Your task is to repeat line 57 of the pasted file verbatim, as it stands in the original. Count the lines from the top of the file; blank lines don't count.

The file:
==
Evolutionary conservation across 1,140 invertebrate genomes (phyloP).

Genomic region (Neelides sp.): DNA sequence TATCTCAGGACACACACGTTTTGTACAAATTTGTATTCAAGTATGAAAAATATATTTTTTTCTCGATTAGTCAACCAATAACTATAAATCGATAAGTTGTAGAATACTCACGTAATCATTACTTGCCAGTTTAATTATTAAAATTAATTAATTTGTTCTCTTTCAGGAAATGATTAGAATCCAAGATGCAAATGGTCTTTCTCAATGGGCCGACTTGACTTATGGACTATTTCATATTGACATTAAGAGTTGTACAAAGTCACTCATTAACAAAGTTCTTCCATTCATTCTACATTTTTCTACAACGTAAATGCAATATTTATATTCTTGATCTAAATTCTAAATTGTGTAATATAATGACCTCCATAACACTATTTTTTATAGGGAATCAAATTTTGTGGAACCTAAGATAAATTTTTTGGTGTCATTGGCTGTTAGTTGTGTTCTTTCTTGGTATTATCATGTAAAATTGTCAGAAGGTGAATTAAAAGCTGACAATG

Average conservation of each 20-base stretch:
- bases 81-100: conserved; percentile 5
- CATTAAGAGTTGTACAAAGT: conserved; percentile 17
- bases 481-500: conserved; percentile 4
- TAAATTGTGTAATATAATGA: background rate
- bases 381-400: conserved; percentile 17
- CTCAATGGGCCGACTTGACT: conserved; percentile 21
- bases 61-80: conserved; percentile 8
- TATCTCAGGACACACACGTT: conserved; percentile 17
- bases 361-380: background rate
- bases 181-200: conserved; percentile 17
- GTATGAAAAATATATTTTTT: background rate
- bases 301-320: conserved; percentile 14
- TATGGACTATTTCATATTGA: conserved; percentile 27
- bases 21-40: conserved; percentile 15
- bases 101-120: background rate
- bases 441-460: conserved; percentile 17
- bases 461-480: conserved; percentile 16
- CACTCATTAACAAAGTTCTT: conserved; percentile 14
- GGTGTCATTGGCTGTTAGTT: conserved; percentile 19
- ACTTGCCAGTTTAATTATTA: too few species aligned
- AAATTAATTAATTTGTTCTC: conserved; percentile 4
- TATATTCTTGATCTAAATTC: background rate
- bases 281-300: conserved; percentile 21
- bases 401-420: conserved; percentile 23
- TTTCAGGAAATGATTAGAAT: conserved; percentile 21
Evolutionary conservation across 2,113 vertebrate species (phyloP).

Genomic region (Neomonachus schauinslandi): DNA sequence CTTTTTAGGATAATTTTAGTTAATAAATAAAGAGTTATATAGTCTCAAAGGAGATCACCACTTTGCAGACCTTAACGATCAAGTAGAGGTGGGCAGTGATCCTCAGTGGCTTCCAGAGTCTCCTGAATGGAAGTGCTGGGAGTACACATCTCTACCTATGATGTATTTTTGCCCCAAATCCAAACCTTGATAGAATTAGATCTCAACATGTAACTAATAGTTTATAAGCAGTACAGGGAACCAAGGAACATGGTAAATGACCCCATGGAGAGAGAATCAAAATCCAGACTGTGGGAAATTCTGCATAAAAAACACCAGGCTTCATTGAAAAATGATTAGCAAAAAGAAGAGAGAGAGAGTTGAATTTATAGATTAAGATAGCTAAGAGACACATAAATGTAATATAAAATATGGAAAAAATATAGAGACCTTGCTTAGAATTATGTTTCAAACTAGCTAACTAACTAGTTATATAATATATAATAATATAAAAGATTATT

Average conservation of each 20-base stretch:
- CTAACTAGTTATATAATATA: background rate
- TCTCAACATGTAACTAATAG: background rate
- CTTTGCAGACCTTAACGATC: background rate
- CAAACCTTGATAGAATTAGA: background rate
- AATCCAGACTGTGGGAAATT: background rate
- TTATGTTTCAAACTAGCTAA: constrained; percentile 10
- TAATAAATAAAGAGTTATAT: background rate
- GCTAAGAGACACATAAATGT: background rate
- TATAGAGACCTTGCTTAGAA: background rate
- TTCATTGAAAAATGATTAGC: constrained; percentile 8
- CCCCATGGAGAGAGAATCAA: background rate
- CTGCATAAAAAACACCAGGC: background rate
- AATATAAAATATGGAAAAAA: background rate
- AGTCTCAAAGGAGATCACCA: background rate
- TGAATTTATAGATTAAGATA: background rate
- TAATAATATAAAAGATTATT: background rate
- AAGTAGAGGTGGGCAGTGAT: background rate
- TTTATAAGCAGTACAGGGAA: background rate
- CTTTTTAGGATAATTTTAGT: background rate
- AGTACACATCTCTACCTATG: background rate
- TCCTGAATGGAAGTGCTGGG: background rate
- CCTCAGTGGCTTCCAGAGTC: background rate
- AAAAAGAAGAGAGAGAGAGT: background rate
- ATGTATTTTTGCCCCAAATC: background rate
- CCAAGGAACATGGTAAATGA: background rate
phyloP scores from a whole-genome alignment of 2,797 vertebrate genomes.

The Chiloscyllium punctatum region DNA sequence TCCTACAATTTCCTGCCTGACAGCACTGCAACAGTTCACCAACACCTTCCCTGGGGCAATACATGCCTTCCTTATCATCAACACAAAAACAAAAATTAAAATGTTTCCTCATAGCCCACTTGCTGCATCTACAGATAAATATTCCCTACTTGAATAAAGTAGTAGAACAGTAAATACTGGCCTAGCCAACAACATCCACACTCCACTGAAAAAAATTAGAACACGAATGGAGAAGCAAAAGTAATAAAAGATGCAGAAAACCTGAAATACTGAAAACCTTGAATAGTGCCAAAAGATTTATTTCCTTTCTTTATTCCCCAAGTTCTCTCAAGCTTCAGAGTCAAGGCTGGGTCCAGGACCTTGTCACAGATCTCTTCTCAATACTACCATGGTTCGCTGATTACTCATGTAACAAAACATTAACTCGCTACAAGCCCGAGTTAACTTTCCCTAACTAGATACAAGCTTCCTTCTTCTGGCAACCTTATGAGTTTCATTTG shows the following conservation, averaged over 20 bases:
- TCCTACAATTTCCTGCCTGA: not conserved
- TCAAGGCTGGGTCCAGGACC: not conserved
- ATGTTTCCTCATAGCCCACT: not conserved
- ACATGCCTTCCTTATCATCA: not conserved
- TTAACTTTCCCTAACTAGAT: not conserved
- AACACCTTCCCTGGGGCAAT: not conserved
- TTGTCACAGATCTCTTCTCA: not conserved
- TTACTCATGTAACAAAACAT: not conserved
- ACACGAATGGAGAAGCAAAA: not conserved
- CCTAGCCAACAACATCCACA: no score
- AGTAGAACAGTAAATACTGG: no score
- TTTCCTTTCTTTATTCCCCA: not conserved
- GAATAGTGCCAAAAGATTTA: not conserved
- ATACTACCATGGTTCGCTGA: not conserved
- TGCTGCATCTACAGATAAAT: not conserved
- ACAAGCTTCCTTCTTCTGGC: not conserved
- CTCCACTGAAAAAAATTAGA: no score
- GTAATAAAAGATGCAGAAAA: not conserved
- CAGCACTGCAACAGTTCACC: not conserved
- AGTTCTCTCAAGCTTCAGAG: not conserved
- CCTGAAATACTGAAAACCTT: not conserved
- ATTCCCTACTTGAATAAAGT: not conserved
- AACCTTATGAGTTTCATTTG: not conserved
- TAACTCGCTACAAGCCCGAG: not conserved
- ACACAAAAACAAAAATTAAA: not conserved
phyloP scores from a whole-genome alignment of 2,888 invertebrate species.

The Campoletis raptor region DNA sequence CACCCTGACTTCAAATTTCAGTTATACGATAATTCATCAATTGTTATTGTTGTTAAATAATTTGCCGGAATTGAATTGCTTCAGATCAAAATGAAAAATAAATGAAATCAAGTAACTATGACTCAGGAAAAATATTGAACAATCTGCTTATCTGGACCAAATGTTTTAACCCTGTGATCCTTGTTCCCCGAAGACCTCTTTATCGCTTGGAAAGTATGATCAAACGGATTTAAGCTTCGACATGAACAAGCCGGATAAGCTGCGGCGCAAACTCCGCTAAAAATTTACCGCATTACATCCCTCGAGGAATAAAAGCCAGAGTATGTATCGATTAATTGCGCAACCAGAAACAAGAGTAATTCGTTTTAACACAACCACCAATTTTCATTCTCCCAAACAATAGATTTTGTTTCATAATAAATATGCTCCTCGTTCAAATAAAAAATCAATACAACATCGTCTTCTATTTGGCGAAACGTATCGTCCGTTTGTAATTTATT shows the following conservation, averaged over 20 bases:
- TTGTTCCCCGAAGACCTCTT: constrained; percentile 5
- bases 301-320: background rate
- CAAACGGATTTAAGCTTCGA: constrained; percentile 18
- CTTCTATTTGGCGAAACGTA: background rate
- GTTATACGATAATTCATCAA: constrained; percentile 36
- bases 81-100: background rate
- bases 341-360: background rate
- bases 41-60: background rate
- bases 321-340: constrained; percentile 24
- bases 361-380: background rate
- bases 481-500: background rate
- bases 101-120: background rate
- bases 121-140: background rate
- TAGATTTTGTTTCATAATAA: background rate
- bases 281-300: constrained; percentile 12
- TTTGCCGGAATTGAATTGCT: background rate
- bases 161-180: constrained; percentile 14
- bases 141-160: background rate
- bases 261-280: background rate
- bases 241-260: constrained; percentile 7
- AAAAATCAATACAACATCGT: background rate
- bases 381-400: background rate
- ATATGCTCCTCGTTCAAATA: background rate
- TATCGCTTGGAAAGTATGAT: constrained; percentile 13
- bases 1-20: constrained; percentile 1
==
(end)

phyloP scores from a whole-genome alignment of 2,797 vertebrate genomes.